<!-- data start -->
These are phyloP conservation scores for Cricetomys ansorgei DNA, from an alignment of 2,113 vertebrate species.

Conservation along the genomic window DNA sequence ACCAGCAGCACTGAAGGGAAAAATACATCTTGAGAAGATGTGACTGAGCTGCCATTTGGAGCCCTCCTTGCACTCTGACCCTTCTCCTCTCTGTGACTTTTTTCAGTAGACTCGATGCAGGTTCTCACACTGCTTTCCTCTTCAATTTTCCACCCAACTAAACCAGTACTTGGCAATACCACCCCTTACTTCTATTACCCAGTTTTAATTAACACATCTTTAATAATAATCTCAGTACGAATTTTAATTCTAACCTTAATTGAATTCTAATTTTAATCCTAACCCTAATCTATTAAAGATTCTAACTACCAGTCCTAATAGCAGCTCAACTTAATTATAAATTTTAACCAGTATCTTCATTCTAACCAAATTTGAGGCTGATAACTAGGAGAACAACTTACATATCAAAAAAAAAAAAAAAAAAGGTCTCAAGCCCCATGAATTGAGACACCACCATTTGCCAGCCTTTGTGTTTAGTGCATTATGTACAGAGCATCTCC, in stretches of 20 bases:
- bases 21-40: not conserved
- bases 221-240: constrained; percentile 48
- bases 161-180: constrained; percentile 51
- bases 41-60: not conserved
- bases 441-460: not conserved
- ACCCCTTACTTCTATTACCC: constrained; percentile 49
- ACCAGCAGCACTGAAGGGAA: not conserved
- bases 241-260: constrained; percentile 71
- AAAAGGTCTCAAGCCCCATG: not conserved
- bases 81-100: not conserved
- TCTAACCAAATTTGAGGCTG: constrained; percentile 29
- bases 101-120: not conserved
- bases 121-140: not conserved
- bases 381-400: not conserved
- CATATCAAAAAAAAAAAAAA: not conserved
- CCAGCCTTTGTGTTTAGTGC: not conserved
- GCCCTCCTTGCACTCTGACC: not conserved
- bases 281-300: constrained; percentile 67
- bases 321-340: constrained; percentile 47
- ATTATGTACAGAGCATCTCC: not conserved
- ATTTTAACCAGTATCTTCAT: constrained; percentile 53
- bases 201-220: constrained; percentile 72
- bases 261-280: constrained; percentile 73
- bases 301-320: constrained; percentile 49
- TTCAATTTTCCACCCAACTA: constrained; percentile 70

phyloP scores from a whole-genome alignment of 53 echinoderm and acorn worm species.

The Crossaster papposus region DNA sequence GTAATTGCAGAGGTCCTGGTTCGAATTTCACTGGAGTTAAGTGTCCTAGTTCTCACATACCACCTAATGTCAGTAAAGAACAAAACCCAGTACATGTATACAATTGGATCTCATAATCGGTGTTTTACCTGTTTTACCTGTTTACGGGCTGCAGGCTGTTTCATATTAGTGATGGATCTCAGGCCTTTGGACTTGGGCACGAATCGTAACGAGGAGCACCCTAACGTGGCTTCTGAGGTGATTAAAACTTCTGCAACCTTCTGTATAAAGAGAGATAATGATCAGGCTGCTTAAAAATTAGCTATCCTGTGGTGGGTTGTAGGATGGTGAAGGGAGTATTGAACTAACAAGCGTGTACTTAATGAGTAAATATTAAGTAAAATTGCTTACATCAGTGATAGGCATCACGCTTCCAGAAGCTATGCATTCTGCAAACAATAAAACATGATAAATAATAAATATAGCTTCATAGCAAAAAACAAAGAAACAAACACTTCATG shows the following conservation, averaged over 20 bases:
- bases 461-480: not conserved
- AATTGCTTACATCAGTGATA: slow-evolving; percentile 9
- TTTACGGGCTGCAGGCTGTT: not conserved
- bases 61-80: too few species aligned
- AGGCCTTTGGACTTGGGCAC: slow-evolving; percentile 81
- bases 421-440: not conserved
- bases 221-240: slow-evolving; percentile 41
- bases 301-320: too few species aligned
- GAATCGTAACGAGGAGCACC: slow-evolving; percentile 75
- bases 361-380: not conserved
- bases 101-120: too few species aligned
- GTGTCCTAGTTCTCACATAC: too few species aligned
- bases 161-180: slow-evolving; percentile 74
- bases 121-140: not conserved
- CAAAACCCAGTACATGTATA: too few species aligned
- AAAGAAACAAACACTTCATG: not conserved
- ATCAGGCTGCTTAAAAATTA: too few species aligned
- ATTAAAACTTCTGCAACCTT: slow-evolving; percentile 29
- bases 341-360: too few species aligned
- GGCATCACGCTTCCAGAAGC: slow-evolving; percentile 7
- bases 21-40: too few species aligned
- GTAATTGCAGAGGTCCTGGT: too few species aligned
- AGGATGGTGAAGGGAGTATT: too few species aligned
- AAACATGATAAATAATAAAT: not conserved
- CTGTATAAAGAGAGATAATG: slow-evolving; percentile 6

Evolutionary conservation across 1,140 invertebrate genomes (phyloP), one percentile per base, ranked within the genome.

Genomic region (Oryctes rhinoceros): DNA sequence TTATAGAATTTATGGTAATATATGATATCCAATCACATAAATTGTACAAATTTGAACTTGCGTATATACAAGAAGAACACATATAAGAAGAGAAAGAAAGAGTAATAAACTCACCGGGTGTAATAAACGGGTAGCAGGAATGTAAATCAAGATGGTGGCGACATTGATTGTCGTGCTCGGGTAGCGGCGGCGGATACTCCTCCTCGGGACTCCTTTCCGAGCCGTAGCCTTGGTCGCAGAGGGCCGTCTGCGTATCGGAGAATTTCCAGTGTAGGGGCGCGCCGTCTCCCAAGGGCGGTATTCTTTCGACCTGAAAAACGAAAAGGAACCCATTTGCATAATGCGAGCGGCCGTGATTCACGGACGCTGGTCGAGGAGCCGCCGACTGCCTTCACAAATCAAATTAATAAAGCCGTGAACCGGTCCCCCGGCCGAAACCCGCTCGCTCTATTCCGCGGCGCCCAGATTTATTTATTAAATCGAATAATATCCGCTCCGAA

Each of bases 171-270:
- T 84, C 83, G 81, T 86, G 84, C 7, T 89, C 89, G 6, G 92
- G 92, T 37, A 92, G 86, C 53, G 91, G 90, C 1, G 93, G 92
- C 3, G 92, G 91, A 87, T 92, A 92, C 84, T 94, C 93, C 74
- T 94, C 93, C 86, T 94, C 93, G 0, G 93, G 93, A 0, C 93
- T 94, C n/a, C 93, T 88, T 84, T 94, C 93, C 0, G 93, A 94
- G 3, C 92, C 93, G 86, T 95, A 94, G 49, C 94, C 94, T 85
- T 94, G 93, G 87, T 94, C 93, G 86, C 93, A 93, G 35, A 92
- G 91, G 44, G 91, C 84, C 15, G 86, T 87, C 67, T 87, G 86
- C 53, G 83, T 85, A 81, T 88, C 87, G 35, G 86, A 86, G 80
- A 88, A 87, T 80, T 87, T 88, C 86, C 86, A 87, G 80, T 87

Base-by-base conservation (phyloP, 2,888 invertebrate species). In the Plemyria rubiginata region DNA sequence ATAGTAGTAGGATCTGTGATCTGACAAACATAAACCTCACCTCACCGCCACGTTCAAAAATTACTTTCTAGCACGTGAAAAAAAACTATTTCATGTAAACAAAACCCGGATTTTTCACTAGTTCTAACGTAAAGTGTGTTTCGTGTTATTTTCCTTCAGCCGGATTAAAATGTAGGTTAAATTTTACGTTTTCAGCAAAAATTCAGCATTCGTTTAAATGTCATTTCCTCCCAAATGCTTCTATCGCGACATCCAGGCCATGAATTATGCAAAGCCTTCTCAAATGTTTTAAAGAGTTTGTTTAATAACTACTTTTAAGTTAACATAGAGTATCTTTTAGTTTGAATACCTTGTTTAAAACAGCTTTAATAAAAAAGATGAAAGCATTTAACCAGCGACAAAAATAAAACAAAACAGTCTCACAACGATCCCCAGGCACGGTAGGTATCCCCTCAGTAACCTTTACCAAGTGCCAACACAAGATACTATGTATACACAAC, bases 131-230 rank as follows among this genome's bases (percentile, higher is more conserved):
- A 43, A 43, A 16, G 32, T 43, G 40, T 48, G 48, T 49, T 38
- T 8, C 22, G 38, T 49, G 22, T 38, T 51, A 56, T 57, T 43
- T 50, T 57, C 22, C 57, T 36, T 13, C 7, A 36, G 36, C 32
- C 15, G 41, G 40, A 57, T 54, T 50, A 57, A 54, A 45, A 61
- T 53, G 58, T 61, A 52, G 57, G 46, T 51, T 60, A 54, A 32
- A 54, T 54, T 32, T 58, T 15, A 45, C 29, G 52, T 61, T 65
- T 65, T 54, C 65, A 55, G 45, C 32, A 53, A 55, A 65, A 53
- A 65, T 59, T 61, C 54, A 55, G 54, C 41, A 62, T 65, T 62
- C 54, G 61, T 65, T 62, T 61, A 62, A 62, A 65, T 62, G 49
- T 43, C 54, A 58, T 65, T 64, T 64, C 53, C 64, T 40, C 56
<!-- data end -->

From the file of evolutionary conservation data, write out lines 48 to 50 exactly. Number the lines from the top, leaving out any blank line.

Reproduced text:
- bases 341-360: too few species aligned
- GGCATCACGCTTCCAGAAGC: slow-evolving; percentile 7
- bases 21-40: too few species aligned